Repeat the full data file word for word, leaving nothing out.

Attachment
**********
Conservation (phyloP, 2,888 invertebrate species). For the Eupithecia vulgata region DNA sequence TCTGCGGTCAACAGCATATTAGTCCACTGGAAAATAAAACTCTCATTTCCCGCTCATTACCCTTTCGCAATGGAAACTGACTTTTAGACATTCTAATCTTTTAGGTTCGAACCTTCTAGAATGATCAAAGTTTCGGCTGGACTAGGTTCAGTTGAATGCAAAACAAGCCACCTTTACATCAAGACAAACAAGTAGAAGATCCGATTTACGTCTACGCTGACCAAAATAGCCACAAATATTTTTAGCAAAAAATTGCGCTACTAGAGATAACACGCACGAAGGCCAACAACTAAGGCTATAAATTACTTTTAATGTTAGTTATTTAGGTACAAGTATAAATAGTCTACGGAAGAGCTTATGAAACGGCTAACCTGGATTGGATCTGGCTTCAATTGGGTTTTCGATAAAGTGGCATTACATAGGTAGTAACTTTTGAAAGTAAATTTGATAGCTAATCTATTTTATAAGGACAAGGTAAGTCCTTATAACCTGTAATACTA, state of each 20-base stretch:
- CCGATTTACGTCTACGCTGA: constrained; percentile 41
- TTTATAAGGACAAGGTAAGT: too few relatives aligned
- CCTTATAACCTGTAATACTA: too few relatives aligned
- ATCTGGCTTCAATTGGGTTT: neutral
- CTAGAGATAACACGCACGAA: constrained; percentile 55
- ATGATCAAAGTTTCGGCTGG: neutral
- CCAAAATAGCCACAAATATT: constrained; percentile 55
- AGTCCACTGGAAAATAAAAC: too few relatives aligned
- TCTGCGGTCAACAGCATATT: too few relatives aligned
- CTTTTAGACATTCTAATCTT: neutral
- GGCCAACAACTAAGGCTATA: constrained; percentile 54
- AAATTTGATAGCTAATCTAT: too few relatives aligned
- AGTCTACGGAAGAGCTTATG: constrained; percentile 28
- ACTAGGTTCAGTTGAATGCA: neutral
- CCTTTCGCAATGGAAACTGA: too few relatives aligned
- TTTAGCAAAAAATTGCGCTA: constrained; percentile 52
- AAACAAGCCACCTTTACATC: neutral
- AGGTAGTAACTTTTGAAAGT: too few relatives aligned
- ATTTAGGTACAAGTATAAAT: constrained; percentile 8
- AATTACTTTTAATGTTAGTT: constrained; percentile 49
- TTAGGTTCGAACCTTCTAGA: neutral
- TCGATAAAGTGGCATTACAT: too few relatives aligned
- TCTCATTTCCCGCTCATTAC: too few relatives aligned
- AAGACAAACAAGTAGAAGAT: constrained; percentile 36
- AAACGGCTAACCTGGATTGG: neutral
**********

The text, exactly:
Conservation (phyloP, 2,888 invertebrate species). For the Eupithecia vulgata region DNA sequence TCTGCGGTCAACAGCATATTAGTCCACTGGAAAATAAAACTCTCATTTCCCGCTCATTACCCTTTCGCAATGGAAACTGACTTTTAGACATTCTAATCTTTTAGGTTCGAACCTTCTAGAATGATCAAAGTTTCGGCTGGACTAGGTTCAGTTGAATGCAAAACAAGCCACCTTTACATCAAGACAAACAAGTAGAAGATCCGATTTACGTCTACGCTGACCAAAATAGCCACAAATATTTTTAGCAAAAAATTGCGCTACTAGAGATAACACGCACGAAGGCCAACAACTAAGGCTATAAATTACTTTTAATGTTAGTTATTTAGGTACAAGTATAAATAGTCTACGGAAGAGCTTATGAAACGGCTAACCTGGATTGGATCTGGCTTCAATTGGGTTTTCGATAAAGTGGCATTACATAGGTAGTAACTTTTGAAAGTAAATTTGATAGCTAATCTATTTTATAAGGACAAGGTAAGTCCTTATAACCTGTAATACTA, state of each 20-base stretch:
- CCGATTTACGTCTACGCTGA: constrained; percentile 41
- TTTATAAGGACAAGGTAAGT: too few relatives aligned
- CCTTATAACCTGTAATACTA: too few relatives aligned
- ATCTGGCTTCAATTGGGTTT: neutral
- CTAGAGATAACACGCACGAA: constrained; percentile 55
- ATGATCAAAGTTTCGGCTGG: neutral
- CCAAAATAGCCACAAATATT: constrained; percentile 55
- AGTCCACTGGAAAATAAAAC: too few relatives aligned
- TCTGCGGTCAACAGCATATT: too few relatives aligned
- CTTTTAGACATTCTAATCTT: neutral
- GGCCAACAACTAAGGCTATA: constrained; percentile 54
- AAATTTGATAGCTAATCTAT: too few relatives aligned
- AGTCTACGGAAGAGCTTATG: constrained; percentile 28
- ACTAGGTTCAGTTGAATGCA: neutral
- CCTTTCGCAATGGAAACTGA: too few relatives aligned
- TTTAGCAAAAAATTGCGCTA: constrained; percentile 52
- AAACAAGCCACCTTTACATC: neutral
- AGGTAGTAACTTTTGAAAGT: too few relatives aligned
- ATTTAGGTACAAGTATAAAT: constrained; percentile 8
- AATTACTTTTAATGTTAGTT: constrained; percentile 49
- TTAGGTTCGAACCTTCTAGA: neutral
- TCGATAAAGTGGCATTACAT: too few relatives aligned
- TCTCATTTCCCGCTCATTAC: too few relatives aligned
- AAGACAAACAAGTAGAAGAT: constrained; percentile 36
- AAACGGCTAACCTGGATTGG: neutral